Keston Sutherland’s statement for ‘Revolution and/or Poetry’

  Statement for ‘Revolution and/or Poetry’ I Once upon a time, Ezra Pound: ‘The common or homo canis snarls violently at the thought of there being ideas which he doesn’t know. He dies a death of lingering horror at the thought that even after he has learned even the newest set of made ideas, there will still be more ideas, that the horrid things will grow, will go on growing in spite of him.’ Earlier but closer to us now, Rosa Luxemburg: ‘No coarser insult, no baser defamation, can be thrown against the workers than the remark “Theoretical controversies are…

Antonio Negri; Is It Possible to Be Communist Without Marx?

This paper explores the question of whether it is possible to be a communist without Marx. This entails encountering the ontological dimension of communism, that is, the material tenor of this ontology, its residual effectiveness, the desire of human beings to go beyond capital, and the reality of the episode of statism. (The Idea of Communism; Volksbühne Berlin, 2010) G. Deleuze and F. Guattari, What is philosophy?, (Columbia University Press, 1994), 144 K. Marx, Grundrisse: Foundations of the Critique of Political Economy (Penguin Books, 1993), 296 CRITICAL HORIZONS A JOURNAL OF PHILOSOPHY AND SOCIAL THEORY

Jacques Rancière; The Emancipated Spectator

Jacques Rancière; The Emancipated Spectator (Full book) The theorists of art and film commonly depict the modern audience as aesthetically and politically passive. In response, both artists and thinkers have sought to transform the spectator into an active agent and the spectacle into a communal performance. In this follow-up to the acclaimed The Future of the Image, Rancière takes a radically different approach to this attempted emancipation. First asking exactly what we mean by political art or the politics of art, he goes on to look at what the tradition of critical art, and the desire to insert art into…

Jacques Rancière; Disagreement: Politics and Philosophy

Jacques Rancière; Disagreement: Politics and Philosophy (Full book) “Is there any such thing as political philosophy?” So begins this provocative book by one of the foremost figures in Continental thought. Here, Jacques Rancière brings a new an highly useful set of terms to the vexed debate about political effectiveness and “the en of politics.” What precisely is at stake in the relationship between “philosophy” and the adjective “political”? In Disagreement, Rancière explores the apparent contradiction between these terms and reveals the uneasy meaning of their union in the phrase “political philosophy”—a juncture related to age-old attempts in philosophy to answer…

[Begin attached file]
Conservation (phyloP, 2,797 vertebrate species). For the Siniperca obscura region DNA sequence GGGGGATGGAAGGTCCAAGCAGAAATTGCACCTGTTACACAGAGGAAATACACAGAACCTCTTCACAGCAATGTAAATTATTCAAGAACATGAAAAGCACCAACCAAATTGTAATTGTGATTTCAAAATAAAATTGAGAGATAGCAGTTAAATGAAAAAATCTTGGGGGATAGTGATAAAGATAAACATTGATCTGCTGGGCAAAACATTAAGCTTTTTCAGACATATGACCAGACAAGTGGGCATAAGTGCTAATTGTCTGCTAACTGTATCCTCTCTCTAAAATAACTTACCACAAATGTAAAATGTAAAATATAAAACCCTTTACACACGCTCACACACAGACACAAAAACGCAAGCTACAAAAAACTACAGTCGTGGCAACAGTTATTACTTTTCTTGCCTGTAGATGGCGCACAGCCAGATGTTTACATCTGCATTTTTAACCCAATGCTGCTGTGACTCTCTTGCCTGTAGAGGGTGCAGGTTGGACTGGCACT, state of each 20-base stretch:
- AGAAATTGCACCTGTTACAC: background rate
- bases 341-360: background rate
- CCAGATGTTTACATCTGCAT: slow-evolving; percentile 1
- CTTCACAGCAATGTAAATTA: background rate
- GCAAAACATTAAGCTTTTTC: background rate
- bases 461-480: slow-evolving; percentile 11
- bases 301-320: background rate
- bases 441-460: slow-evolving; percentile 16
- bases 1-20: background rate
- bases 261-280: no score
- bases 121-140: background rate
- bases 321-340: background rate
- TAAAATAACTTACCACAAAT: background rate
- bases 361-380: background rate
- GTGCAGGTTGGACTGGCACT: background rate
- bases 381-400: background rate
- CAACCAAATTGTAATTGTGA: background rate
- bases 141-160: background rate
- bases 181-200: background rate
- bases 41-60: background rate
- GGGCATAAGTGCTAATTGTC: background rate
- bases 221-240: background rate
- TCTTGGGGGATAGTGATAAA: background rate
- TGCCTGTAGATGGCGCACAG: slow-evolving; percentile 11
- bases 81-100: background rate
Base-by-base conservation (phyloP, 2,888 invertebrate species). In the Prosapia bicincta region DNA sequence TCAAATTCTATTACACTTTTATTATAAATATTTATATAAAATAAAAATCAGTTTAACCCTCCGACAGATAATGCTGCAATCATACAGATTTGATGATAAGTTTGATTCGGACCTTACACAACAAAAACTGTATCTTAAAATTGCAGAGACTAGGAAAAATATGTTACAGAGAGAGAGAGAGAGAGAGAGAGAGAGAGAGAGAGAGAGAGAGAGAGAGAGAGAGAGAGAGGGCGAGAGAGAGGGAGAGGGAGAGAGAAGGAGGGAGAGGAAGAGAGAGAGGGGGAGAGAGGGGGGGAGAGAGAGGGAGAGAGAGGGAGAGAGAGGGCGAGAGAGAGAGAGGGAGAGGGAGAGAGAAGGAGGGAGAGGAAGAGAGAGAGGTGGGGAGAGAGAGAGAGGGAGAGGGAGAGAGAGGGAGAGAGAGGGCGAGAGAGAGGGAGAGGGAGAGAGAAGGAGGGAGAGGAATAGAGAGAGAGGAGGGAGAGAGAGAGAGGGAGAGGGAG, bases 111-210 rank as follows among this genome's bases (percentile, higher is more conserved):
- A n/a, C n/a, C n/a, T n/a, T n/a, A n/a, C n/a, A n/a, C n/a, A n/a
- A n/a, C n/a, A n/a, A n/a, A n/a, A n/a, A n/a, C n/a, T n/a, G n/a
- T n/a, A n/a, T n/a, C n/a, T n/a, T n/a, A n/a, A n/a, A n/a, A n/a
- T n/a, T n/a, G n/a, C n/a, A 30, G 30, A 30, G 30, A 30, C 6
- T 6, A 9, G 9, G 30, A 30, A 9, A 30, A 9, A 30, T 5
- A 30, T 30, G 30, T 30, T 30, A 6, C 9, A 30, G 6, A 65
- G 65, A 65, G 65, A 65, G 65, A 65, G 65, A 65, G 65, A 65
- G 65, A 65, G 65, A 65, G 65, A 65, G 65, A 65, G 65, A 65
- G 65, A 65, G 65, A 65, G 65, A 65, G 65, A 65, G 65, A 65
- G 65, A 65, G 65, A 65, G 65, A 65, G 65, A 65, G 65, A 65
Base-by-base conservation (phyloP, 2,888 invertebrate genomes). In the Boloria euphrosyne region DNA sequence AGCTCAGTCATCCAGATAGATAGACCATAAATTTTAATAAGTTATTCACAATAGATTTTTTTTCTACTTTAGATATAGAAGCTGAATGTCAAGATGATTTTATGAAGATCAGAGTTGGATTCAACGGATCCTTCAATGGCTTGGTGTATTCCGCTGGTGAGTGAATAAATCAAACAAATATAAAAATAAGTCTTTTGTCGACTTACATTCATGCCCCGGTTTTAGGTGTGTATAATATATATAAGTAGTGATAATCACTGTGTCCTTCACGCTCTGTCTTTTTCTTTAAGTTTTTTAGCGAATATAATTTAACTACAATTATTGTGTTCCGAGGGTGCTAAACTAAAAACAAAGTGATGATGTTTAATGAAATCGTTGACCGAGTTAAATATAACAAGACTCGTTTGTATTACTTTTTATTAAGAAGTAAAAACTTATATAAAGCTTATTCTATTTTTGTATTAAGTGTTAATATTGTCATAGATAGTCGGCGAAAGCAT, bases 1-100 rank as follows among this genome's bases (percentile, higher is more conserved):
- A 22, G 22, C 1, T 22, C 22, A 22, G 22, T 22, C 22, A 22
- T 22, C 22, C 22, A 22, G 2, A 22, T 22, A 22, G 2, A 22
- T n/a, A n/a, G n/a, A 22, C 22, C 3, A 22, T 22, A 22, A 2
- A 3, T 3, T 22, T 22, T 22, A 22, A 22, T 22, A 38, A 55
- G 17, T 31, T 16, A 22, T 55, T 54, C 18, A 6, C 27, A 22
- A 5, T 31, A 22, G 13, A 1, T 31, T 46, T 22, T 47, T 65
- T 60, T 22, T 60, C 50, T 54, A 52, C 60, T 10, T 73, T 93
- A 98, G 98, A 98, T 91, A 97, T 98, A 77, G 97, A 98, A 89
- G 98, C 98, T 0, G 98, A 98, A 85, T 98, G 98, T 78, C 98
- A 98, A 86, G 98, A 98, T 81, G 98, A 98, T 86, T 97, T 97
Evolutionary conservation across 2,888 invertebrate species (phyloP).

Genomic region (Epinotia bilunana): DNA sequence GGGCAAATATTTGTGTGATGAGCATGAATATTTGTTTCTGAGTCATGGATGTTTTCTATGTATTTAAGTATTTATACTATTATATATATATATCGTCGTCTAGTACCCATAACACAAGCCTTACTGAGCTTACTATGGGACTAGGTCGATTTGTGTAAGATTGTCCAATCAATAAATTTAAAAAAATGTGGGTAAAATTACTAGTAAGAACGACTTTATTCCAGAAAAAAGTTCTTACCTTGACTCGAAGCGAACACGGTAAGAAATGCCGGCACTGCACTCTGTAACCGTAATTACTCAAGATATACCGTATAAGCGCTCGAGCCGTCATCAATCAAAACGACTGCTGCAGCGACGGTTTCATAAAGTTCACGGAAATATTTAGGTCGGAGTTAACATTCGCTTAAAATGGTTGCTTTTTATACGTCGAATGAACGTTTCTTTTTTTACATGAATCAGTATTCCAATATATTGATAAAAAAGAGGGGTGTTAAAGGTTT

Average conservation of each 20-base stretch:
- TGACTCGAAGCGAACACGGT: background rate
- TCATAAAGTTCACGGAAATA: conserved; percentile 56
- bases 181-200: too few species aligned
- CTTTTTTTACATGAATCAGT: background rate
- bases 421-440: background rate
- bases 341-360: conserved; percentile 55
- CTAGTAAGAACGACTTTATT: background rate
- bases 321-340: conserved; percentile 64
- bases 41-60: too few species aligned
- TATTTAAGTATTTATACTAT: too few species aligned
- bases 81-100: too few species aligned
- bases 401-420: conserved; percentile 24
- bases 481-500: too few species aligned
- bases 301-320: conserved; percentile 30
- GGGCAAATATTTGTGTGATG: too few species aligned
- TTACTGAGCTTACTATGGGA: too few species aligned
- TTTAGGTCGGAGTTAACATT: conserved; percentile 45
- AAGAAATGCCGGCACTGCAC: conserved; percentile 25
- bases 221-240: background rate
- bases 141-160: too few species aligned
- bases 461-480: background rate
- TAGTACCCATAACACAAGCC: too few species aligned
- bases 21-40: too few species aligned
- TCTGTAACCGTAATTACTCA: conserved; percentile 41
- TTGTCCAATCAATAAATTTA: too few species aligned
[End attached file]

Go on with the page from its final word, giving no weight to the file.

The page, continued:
Jacques Rancière; Althusser’s Lesson

Jacques Rancière, Althusser’s Lesson (Full book) Jacques Rancière’s first major work, Althusser’s Lesson appeared in 1974, just as the energies of May 68 were losing ground to the calls for a return to order. Rancière’s analysis of Althusserian Marxism unfolds against this background: what is the relationship between the return to order and the enthusiasm which greeted the publication of Althusser’s Reply to John Lewis in 1973? How to explain the rehabilitation of a philosophy that had been declared ‘dead and buried on the barricades of May 68’? What had changed? The answer to this question takes the form of…

Jacques Rancière; Politics in Film

  Politics in Film Fireside Conversation: Straub and Others There is no politics of cinema, there are singular forms that filmmakers use to connect the two meanings of the word ‘politique’ which can be used to describe a fiction in general and a cinematic fiction in particular: politics in what a film is saying – the history of a movement or a conflict, exposure of a situation of suffering or injustice – and something more like ‘policy’, meaning the specific strategy of an artistic approach: a way of accelerating or slowing time, shrinking or expanding space, harmonizing or de-harmonizing gaze…